There are a number of exemptions including:
HOW DO WE PAY THE LPT?
The liable person must complete the tax return and select the preferred payment option.
If you prefer submitting a paper return the due date for both filing and paying is 7th May 2013. In other words you must enclose a cheque, bank draft or postal order with the completed form.
If you wish to submit a return on line there is an extended filing date to 28th May 2013 with the following options:
WHAT IS MEANT BY A “PHASED BASIS”?
A phased basis means:
HOW WILL AN EMPLOYER KNOW TO DEDUCT LPT?
Revenue will advise the employer of the amount to be deducted.
If a payment is deducted from the individual’s salary at source it is not subject to charges or interest.
WHAT HAPPENS IF THE LPT RETURN IS NOT SUBMITTED?
Revenue will pursue the amount by raising a “Notice of Estimate” using a wide range of collection options including:
WILL INTEREST AND PENALTIES APPLY?
Interest and penalties on late payments will apply.
Not submitting an LPT Return could result in a penalty of the amount of the LPT that would have been payable on a correctly completed return up to a maximum of €3,000.00. This penalty could arise even if the individual has actually paid the LPT.
A Tax Clearance Certificate will not be issued to the individual.
If you are obliged to file Income Tax, Corporation Tax or Capital Gains Tax Returns, you will incur a 10% surcharge at the relevant filing dates, if you have not filed your LPT Return and paid the corresponding liability or entered into a payment agreement. The surcharge will be capped at the amount of the LPT liability only in situations where the LPT position is subsequently brought up to date.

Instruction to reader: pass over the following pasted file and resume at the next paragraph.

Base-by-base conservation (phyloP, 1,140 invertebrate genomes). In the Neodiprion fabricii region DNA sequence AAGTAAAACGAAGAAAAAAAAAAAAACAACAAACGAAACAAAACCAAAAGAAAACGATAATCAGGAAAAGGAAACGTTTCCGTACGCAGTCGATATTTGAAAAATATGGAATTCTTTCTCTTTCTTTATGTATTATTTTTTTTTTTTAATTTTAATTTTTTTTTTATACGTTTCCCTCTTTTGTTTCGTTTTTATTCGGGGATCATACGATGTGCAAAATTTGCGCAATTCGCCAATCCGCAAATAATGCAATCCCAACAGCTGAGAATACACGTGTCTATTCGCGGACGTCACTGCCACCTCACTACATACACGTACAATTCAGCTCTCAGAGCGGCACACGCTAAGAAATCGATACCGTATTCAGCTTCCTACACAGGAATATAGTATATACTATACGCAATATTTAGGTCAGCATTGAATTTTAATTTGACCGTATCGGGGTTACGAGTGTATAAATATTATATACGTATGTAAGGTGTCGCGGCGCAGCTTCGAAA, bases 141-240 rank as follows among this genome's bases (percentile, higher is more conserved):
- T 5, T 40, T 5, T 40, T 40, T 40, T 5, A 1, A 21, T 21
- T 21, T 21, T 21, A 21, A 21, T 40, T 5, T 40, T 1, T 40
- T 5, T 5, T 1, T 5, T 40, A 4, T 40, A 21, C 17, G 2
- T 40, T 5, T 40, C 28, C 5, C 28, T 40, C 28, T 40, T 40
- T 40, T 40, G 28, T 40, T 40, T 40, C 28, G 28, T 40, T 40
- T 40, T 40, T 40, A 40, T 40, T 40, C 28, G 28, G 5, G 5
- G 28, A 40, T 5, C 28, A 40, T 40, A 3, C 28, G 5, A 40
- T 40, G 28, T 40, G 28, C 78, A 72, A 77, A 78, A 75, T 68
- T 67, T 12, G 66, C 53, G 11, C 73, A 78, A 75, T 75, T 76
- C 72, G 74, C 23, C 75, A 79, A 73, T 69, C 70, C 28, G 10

WHAT HAPPENS IF I OWN MORE THAN ONE PROPERTY?
Taxpayers who own more than one property are obliged to pay and file on line. They do not have the option of submitting a paper return and accompanying cheque, draft or postal order.
WHAT IF I CAN’T PAY THE LPT?
In certain circumstances an individual can opt to defer the payment of taxes if certain conditions are met.
It is important to remember that a deferral is not an exemption.
The deferred tax will remain as a charge on the property until the property is sold or transferred to another person.
There are four categories of deferral of the LPT:
Revenue will review applications in respect of the first three categories and following its review will grant or deny the deferral application. These deferrals are not restricted to owner occupiers. They can apply to personal representatives of deceased liable persons, individuals who have entered into insolvency agreements under the 2012 Personal Insolvency Act as well as those who have suffered unavoidable and unexpected significant financial loss and cannot pay the LPT without excessive hardship.
The fourth category dealing with the Income Threshold does not involve an approval process. The thresholds are based on gross income providing certain conditions are met. The standard income threshold can be increased if the claimant pays mortgage interest and this category of individuals must be owner occupier i.e. it does not apply to owners of multiple properties.
I STILL HAVE QUESTIONS
If you still have questions, please contact us on 01- 872 8561 or visit the revenue site http://www.revenue.ie